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For the following problem, I’m stuck at the 3rd question. I would appreciate if you could validate my answer to the 1st question as well.

Problem

Let $X_1, \dots, X_n \sim \operatorname{Gamma}(2, \theta)$ with support $(0, \infty)$ and p.d.f. $$f(x | \theta) = \theta^2 x e^{-\theta x}$$ Let $\operatorname{Gamma}(2, \lambda)$ where $\lambda > 0$ be the prior distribution of $\theta$ with support $(0, \infty)$ and p.d.f. $$g(\theta) = \lambda^2 \theta e^{-\lambda\theta}$$

  1. Identify the posterior density function $g(\theta | x_1, \dots, x_n)$ of $\theta$ given data $X_1 = x_1, \dots, X_n = x_n$.
  2. Determine the Bayesian estimator $\hat\theta$ of $\theta$ under the square loss function.
  3. Determine the predictive density of $X_{n+1}$ given $X_1 = x_1, \dots, X_n = x_n$, namely $f(x_{n+1} | x_1, \dots, x_n)$.

Answer

  1. According to the Bayes theorem, \begin{align*} g(\theta | x_1, \dots, x_n) &= \frac{f(x_1, \dots, x_n | \theta) g(\theta)}{f(x_1, \dots, x_n)} = g(\theta) \frac{\prod_{i=1}^n f(x_i | \theta)}{\prod_{i=1}^n f(x_i)} \end{align*} The marginal density of the data is hard to determine. It would likely require three integrations by parts. $$ f(x_i) = \int_0^\infty {f(x_i | \theta) g(\theta)}{d\theta} = \int_0^\infty {\lambda^2 x_i \theta^3 e^{-(\lambda+x_i)\theta}}{d\theta} $$ However, it is constant w.r.t. to $\theta$, so we can write \begin{align*} g(\theta | x_1, \dots, x_n) &\propto f(x_1, \dots, x_n | \theta) g(\theta) \\&= \left(\prod_{i=1}^n \theta^2 x_i e^{-\theta x_i} \right) \lambda^2 \theta e^{-\lambda \theta} \\&\propto \theta^{2n+1} e^{-(\lambda + n \bar{x}) \theta} \end{align*} It seems to be the p.d.f of $\operatorname{Gamma}(\alpha = 2(n+1), \beta = \lambda+n\bar{x})$, that is \begin{align*} g(\theta | x_1, \dots, x_n) &= \frac{\beta^\alpha}{\Gamma(\alpha)} \theta^{\alpha-1} e^{-\beta \theta} = \frac{(\lambda+n\bar{x})^{2(n+1)}}{(2n+1)!} \theta^{2n+1} e^{-(\lambda+n\bar{x}) \theta} \end{align*} Note: That exchange seems to validate the approach.

  2. The Bayes estimator minimizes the posterior expected loss. For the squared loss, it is \begin{align*} \hat\theta(x_1, \dots, x_n) &= \mathbb{E}[{\theta | X_1 = x_1, \dots, X_n = x_n}] \end{align*} The expectation of $\operatorname{Gamma}(\alpha, \beta)$ is $\alpha / \beta$, so $$\hat\theta(x_1, \dots, x_n) = \frac{2(n+1)}{\lambda + n \bar{x}}$$

  3. The predictive density is \begin{align*} f(x_{n+1} | x_1, \dots, x_n) &= \int_0^\infty {f(x_{n+1} | \theta) g(\theta | x_1, \dots, x_n)} d\theta \\&= \int_0^\infty{\theta^2 x_{n+1} e^{-\theta x_{n+1}} \cdot \frac{(\lambda + n\bar{x})^{2(n+1)}}{(2n+1)!} \theta^{2n+1} e^{-(\lambda + n \bar{x}) \theta}} d\theta \\&= \frac{x_{n+1} (\lambda + n\bar{x})^{2(n+1)}}{(2n+1)!} \int_0^\infty {\theta^{2(n+1)+1} e^{-(\lambda + n \bar{x} + x_{n+1}) \theta}} d\theta \\&= \mathbf{?} \end{align*} The function inside the integral seems to be $k$ times the p.d.f. of $\operatorname{Gamma}(2(n+2), \lambda + n \bar{x} + x_{n+1})$ with $k > 0$. Should I go on with this idea, noticing that the integral should equal a constant (total probabilities w.r.t. $\theta$), and find the $k$ that makes everything coherent? Or are there some conjugacy properties to leverage?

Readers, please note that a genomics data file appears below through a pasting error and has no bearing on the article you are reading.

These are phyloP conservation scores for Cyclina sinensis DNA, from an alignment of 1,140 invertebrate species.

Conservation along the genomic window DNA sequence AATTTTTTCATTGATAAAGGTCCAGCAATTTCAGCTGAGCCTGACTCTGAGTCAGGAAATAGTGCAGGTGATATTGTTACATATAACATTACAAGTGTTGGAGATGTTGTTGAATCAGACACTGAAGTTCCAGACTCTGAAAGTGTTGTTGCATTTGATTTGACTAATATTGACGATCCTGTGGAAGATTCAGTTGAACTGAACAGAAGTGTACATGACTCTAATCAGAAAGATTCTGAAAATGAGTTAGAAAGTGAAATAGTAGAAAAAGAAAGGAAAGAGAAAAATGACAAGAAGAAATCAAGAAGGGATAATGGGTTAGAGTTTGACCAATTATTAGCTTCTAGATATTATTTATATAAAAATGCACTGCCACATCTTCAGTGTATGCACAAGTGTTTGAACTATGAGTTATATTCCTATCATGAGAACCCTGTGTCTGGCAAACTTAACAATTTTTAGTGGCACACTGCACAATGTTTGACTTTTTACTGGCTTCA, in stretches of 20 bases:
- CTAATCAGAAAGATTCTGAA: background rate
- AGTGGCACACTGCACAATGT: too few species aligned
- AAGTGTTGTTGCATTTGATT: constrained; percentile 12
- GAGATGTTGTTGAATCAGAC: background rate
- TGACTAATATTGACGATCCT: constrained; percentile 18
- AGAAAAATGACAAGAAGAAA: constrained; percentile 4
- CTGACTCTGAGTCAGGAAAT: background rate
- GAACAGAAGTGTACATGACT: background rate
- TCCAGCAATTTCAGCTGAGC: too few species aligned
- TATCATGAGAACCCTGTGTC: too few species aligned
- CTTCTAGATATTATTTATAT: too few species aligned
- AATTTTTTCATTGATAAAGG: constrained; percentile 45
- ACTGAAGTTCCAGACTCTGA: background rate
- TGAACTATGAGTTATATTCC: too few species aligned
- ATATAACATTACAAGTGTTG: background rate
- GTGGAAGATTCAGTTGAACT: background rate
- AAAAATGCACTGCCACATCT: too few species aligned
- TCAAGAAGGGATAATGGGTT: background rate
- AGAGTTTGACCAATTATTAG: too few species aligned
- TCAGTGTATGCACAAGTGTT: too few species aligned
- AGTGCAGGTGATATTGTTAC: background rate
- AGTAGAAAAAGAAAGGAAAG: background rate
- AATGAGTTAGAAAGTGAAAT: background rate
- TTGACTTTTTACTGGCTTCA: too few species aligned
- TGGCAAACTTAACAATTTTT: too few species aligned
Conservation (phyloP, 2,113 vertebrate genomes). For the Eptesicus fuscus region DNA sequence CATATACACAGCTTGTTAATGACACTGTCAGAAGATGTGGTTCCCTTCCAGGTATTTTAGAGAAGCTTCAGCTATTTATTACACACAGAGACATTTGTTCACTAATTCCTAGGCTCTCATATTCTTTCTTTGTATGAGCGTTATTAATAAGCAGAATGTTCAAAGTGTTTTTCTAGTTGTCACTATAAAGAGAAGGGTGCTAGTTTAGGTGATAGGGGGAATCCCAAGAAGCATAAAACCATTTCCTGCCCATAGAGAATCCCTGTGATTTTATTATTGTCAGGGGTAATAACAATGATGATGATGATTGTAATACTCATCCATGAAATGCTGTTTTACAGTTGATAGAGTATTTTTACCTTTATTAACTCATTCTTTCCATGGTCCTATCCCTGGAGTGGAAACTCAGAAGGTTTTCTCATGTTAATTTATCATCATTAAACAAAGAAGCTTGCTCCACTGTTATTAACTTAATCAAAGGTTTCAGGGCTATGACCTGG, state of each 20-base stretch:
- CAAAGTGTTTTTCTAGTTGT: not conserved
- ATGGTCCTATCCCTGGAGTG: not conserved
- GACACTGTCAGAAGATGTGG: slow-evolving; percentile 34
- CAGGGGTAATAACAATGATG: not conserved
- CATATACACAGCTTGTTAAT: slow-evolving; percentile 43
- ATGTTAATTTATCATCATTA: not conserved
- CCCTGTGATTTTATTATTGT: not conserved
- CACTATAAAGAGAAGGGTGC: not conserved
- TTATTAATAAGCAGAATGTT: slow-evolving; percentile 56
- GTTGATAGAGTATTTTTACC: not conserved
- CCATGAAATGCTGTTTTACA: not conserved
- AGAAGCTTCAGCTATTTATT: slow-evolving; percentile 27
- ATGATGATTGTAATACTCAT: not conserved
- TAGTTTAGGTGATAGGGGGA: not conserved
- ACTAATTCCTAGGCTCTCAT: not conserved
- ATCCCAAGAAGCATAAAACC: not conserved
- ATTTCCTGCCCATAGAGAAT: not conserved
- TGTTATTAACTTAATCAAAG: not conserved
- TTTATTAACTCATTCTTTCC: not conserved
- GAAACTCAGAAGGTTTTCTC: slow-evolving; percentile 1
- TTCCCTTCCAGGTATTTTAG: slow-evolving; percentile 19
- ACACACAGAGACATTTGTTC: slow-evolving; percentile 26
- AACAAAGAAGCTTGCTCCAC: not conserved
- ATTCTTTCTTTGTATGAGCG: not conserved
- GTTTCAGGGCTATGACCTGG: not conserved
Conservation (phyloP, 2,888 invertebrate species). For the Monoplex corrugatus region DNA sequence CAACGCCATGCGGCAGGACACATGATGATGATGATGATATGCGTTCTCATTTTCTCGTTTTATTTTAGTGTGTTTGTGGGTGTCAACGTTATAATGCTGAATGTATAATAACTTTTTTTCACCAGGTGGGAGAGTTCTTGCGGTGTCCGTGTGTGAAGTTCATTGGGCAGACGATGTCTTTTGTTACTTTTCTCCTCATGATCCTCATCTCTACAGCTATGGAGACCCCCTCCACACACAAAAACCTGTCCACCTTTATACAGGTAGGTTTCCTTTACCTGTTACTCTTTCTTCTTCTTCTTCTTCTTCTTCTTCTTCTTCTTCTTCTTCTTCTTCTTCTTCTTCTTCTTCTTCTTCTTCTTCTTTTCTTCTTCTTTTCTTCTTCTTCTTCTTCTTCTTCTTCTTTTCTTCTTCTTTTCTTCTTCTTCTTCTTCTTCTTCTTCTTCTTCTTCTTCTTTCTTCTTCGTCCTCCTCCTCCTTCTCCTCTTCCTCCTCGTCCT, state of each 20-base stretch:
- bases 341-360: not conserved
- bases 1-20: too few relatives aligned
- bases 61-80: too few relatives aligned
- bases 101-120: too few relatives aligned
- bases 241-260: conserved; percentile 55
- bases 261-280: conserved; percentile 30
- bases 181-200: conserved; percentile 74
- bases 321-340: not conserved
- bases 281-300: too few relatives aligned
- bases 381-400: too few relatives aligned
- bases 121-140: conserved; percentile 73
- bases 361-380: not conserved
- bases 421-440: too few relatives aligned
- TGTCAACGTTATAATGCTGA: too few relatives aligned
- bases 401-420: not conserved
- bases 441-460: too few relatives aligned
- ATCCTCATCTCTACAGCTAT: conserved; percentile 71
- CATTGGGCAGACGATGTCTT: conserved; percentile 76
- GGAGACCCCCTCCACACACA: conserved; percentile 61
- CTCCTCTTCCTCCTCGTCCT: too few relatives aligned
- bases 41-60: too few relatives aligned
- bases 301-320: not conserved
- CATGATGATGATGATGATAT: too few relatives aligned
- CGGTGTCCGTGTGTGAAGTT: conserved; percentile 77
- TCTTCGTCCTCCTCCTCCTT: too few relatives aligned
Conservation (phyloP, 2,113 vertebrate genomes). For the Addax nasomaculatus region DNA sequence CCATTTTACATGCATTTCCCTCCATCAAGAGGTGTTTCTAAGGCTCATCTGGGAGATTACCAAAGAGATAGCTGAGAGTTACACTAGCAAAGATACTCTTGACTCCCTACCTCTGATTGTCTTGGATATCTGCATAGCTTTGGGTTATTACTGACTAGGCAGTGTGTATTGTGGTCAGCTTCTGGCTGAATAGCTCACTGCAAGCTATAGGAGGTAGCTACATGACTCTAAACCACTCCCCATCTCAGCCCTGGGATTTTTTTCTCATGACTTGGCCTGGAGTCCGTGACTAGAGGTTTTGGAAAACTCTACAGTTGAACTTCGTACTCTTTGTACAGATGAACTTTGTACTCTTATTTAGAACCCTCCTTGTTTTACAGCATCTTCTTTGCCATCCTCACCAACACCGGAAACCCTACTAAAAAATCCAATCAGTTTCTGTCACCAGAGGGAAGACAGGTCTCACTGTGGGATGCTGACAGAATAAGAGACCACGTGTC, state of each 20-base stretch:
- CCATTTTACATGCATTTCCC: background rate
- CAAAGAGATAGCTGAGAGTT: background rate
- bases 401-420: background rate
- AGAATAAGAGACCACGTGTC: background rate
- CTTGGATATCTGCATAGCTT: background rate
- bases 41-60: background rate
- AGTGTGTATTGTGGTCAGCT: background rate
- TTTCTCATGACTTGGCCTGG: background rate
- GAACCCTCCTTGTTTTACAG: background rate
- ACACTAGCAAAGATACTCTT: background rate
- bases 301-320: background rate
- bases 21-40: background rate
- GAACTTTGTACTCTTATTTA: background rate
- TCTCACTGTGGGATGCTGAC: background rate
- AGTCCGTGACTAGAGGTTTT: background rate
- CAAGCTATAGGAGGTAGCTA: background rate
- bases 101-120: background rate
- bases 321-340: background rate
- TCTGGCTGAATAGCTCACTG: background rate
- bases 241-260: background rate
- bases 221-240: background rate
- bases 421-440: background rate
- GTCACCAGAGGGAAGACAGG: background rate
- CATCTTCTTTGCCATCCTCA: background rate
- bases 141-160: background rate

Thank you very much for your help.

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    $\begingroup$ I think you can "go on with this idea". Alternatively, Wikipedia seems to suggest that with a Gamma likelihood where the shape is known (here $2$) and a Gamma prior, the predictive distribution is a generalised Beta prime / compound Gamma distribution but I doubt that would be better. $\endgroup$
    – Henry
    Commented Jan 22 at 12:46

1 Answer 1

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I think I figured it out.

Let $\alpha_k = 2(k+1)$ and $\beta_k = \lambda + k \bar x_k = \lambda + \sum_{i=1}^n x_k$. The predictive density is \begin{align*} f(x_{n+1} | x_1, \dots, x_n) &= \int_0^\infty {f(x_{n+1} | \theta) g(\theta | x_1, \dots, x_n)}{d\theta} \\&= \int_0^\infty {\theta^2 x_{n+1} e^{-\theta x_{n+1}} \frac{\beta_n^{\alpha_n}}{(\alpha_n-1)!} \theta^{\alpha_n-1} e^{-\beta_n \theta}}{d\theta} \\&= \frac{\beta_n^{\alpha_n}}{(\alpha_n-1)!} x_{n+1} \int_0^\infty {\theta^{2(n+1)+1} e^{-(\lambda + n \bar{x}_n + x_{n+1}) \theta}}{d\theta} \\&= x_{n+1} \frac{\beta_n^{\alpha_n}}{(\alpha_n-1)!} \int_0^\infty {\theta^{\alpha_{n+1}-1} e^{-\beta_{n+1} \theta}}{d\theta} \end{align*} The expression inside the integral has the shape of the p.d.f. of $\operatorname{Gamma}(\alpha_{n+1}, \beta_{n+1})$: \begin{align*} h(\theta | x_1, \dots, x_{n+1}) = \frac{\beta_{n+1}^{\alpha_{n+1}}}{(\alpha_{n+1}-1)!} \theta^{\alpha_{n+1}-1} e^{-\beta_{n+1} \theta} \end{align*} By the law of total probabilities, \begin{align*} \int_0^\infty {h(\theta | x_1, \dots, x_{n+1})}{d\theta} &= 1 \\ \iff \int_0^\infty{\theta^{\alpha_{n+1}-1} e^{-\beta_{n+1} \theta}}{d\theta} &= \frac{(\alpha_{n+1}-1)!}{\beta_{n+1}^{\alpha_{n+1}}} \\\\ \implies f(x_{n+1} | x_1, \dots, x_n) &= x_{n+1} \frac{\beta_n^{\alpha_n}}{(\alpha_n-1)!} \frac{(\alpha_{n+1}-1)!}{\beta_{n+1}^{\alpha_{n+1}}} \\&= \frac{(\alpha_{n+1}-1)!}{(\alpha_n-1)!} \frac{\beta_n^{\alpha_n}}{\beta_{n+1}^{\alpha_{n+1}}} x_{n+1} \\&= \frac{(2n+3)!}{(2n+1)!} \frac{(\lambda + n\bar{x}_n)^{2(n+1)}}{(\lambda + (n+1) \bar x_{n+1})^{2(n+2)}} x_{n+1} \\&= (2n+2)(2n+3) \left( \frac{\lambda + n\bar{x}_n}{\lambda + (n+1) \bar x_{n+1}} \right)^{2(n+1)} \frac{x_{n+1}}{(\lambda + (n+1) \bar x_{n+1})^2} \\&= \frac{(2n+2)(2n+3) x_{n+1}}{(\lambda + (n+1) \bar x_{n+1})^2} \left( 1 - \frac{x_{n+1}}{\lambda + (n+1) \bar x_{n+1}} \right)^{2(n+1)} \end{align*}

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